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I recently had the privilege to be a bridesmaid for one of my closest friends. This was my first time as a bridesmaid, and my first time attending the wedding of a friend (as opposed to a family member). I hadn’t been to a traditional wedding for a couple years, so getting to be an important part of one, especially one with a bride so close to my heart, was a delightful treat. Given my own upcoming nuptials, attending my friend’s wedding was also a nice refresher to help me A) remember the emotional and exciting experience that is a wedding and B) glimpse at the logistical aspect of wedding planning from “the other side,” so to speak.
After all the smiles and tears and hugs, I took some time to reflect on the wedding and my experience as a bridesmaid and what I can take away from it all for my own wedding. In the end, I’ve come up with three “lessons” or reminders that I hope to keep in mind as my own wedding nears.
The bride let us choose our own hairstyles, and I love the retro-inspired-do my hairdresser did for me. (Totally inspiring my own wedding hair!)
1. A happy bride equals happy everyone.
Most of the time, when people say things like this, it is code for: “Give the bride everything she wants so life is easier for all of us.” In this case, I mean it more literally. My friend was laid back and genuinely happy for her entire wedding day. Even when a few details didn’t go according to plan, she kept her cool and stayed optimistic. And trust me, it made everyone in the bridal party relaxed and happy, too. The entire day felt like a day between friends without the weird pressure of pulling off “the most important day of the bride’s life.” Plus, in the few moments I saw the groom before the ceremony, it was obvious that having a happy bride was a delight to him.
2. Make sure people know where/how/when to do things.
The only hitch in the wedding details for the wedding party was a bit of uncertainty on how the reception should be started. The bride and groom were still taking family portraits, and we were left on our own. Should we sit at the head table or is that for family? Which hors d’oeuvres are for now and which are for after the bride and groom arrive? They were simple questions, and obviously, we all figured it out quickly enough. However, the moments of slight uncertainty did get me thinking about how many and which logistical details I will need to impart to my own wedding helpers.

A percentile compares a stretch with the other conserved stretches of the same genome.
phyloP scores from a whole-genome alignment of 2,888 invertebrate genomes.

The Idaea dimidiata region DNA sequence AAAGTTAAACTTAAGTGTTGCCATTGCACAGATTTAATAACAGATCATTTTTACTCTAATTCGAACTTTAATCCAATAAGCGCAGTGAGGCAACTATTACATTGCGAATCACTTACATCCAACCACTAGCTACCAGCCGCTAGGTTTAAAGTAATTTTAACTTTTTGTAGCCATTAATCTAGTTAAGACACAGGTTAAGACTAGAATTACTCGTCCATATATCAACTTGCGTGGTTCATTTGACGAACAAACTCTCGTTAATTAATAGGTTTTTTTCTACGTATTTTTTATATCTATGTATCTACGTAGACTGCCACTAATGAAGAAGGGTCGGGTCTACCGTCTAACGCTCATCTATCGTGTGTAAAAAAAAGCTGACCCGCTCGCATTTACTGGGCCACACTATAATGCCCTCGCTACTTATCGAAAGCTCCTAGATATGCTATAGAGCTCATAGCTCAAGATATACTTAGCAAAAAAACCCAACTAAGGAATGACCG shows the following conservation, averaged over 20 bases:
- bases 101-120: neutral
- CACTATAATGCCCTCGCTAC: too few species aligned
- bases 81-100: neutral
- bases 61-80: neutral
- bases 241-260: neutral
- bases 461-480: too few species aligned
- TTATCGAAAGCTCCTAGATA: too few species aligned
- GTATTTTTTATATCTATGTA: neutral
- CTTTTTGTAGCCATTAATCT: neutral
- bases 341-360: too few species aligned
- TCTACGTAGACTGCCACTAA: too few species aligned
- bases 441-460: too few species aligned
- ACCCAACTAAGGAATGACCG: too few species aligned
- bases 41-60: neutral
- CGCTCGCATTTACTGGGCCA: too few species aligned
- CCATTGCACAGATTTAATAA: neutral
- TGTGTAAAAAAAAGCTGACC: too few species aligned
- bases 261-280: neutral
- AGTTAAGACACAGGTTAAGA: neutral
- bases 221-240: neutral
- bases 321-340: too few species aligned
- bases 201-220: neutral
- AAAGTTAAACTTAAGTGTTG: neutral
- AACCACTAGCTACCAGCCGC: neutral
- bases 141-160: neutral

3. Perfection is subjective and intentional.
Honestly, I have no idea how my friend viewed her wedding. From her radiant joy and relaxed attitude, I assume she felt like everything was perfect. However, for all I know, there could have been details that were wrong or sacrifices she had to make during the planning. But, in the end, no one could tell if it was perfect or not. Was it the perfect wedding for everyone who attended? Of course not, because perfection is subjective. And from watching this wedding, I have learned, too, that perfection is intentional. Yes, we all intentionally strive for perfection in our wedding, but, even if it is not perfect, we can approach the day with the intention of viewing it as perfect. When it’s all said and done, what makes a wedding perfect is that it reflects the couple’s personality, it is planned with the intention of making it special, and it is approached with the right intention. Given this criteria, I’d say my friend’s wedding was truly perfect.
My beautiful bridesmaid bouquet. It’s a happy coincidence for this photo that my dining room walls almost perfectly match my bridesmaid dress colors!
Now, time for some honesty. As a person, I am much more high-strung and much more of a perfectionist than my friend. I know I am prone to meltdowns when I have to sacrifice certain details (whether it be for budget or to appease family), and I know that these sacrifices also lead me to approach my wedding with the wrong intentions. I get too caught up in the little things, in my own selfish desires, in what can’t happen for my wedding, and I forget the big things and what can happen for my wedding.
However, even though I know I will not be as gracious of a bride as my friend, I must remember the attitude of myself and the other wedding party members at her wedding: “They’re married. Our job is done. Mission accomplished.”
Because, in the long run, stationery, dresses and flowers don’t make a wedding successful: uniting two people who love each other does. And, for that matter, a perfect wedding doesn’t make a marriage successful: only two people who love each other and are willing to work their asses off do.
So, as far as what really matters, Daniel and me, we got this.